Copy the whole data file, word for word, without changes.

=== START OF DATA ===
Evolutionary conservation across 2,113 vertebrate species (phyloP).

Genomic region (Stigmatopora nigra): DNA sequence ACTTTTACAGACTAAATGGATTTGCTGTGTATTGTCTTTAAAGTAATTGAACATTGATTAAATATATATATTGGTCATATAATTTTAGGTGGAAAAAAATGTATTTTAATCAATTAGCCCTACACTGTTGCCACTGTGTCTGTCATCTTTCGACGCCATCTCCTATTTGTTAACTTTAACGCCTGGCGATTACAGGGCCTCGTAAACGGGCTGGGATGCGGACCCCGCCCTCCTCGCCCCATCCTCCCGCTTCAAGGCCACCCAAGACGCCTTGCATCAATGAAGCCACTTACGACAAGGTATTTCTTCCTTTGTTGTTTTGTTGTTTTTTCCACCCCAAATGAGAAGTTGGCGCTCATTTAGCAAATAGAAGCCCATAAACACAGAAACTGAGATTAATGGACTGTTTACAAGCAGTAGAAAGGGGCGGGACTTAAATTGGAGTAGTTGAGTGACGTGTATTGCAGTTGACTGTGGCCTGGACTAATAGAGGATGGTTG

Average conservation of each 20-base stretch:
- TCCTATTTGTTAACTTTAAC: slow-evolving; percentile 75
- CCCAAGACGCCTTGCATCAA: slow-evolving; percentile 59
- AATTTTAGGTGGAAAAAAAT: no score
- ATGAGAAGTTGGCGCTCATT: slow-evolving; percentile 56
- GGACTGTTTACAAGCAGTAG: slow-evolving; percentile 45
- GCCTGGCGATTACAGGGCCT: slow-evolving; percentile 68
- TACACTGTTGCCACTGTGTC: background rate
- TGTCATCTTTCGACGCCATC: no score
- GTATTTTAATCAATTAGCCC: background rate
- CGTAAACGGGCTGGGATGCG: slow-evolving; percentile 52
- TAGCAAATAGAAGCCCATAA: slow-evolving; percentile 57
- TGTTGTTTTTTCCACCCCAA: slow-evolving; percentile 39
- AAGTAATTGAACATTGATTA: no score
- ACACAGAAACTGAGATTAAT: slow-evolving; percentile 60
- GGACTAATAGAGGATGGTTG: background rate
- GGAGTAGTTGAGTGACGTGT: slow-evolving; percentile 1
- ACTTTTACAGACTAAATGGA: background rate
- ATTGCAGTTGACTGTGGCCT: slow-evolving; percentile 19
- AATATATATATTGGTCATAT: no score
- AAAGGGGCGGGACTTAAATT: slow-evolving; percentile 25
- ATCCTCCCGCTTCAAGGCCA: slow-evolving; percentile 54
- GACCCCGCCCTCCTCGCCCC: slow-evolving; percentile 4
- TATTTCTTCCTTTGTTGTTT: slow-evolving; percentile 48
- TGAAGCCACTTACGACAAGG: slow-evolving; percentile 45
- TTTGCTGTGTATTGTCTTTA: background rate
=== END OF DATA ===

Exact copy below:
Evolutionary conservation across 2,113 vertebrate species (phyloP).

Genomic region (Stigmatopora nigra): DNA sequence ACTTTTACAGACTAAATGGATTTGCTGTGTATTGTCTTTAAAGTAATTGAACATTGATTAAATATATATATTGGTCATATAATTTTAGGTGGAAAAAAATGTATTTTAATCAATTAGCCCTACACTGTTGCCACTGTGTCTGTCATCTTTCGACGCCATCTCCTATTTGTTAACTTTAACGCCTGGCGATTACAGGGCCTCGTAAACGGGCTGGGATGCGGACCCCGCCCTCCTCGCCCCATCCTCCCGCTTCAAGGCCACCCAAGACGCCTTGCATCAATGAAGCCACTTACGACAAGGTATTTCTTCCTTTGTTGTTTTGTTGTTTTTTCCACCCCAAATGAGAAGTTGGCGCTCATTTAGCAAATAGAAGCCCATAAACACAGAAACTGAGATTAATGGACTGTTTACAAGCAGTAGAAAGGGGCGGGACTTAAATTGGAGTAGTTGAGTGACGTGTATTGCAGTTGACTGTGGCCTGGACTAATAGAGGATGGTTG

Average conservation of each 20-base stretch:
- TCCTATTTGTTAACTTTAAC: slow-evolving; percentile 75
- CCCAAGACGCCTTGCATCAA: slow-evolving; percentile 59
- AATTTTAGGTGGAAAAAAAT: no score
- ATGAGAAGTTGGCGCTCATT: slow-evolving; percentile 56
- GGACTGTTTACAAGCAGTAG: slow-evolving; percentile 45
- GCCTGGCGATTACAGGGCCT: slow-evolving; percentile 68
- TACACTGTTGCCACTGTGTC: background rate
- TGTCATCTTTCGACGCCATC: no score
- GTATTTTAATCAATTAGCCC: background rate
- CGTAAACGGGCTGGGATGCG: slow-evolving; percentile 52
- TAGCAAATAGAAGCCCATAA: slow-evolving; percentile 57
- TGTTGTTTTTTCCACCCCAA: slow-evolving; percentile 39
- AAGTAATTGAACATTGATTA: no score
- ACACAGAAACTGAGATTAAT: slow-evolving; percentile 60
- GGACTAATAGAGGATGGTTG: background rate
- GGAGTAGTTGAGTGACGTGT: slow-evolving; percentile 1
- ACTTTTACAGACTAAATGGA: background rate
- ATTGCAGTTGACTGTGGCCT: slow-evolving; percentile 19
- AATATATATATTGGTCATAT: no score
- AAAGGGGCGGGACTTAAATT: slow-evolving; percentile 25
- ATCCTCCCGCTTCAAGGCCA: slow-evolving; percentile 54
- GACCCCGCCCTCCTCGCCCC: slow-evolving; percentile 4
- TATTTCTTCCTTTGTTGTTT: slow-evolving; percentile 48
- TGAAGCCACTTACGACAAGG: slow-evolving; percentile 45
- TTTGCTGTGTATTGTCTTTA: background rate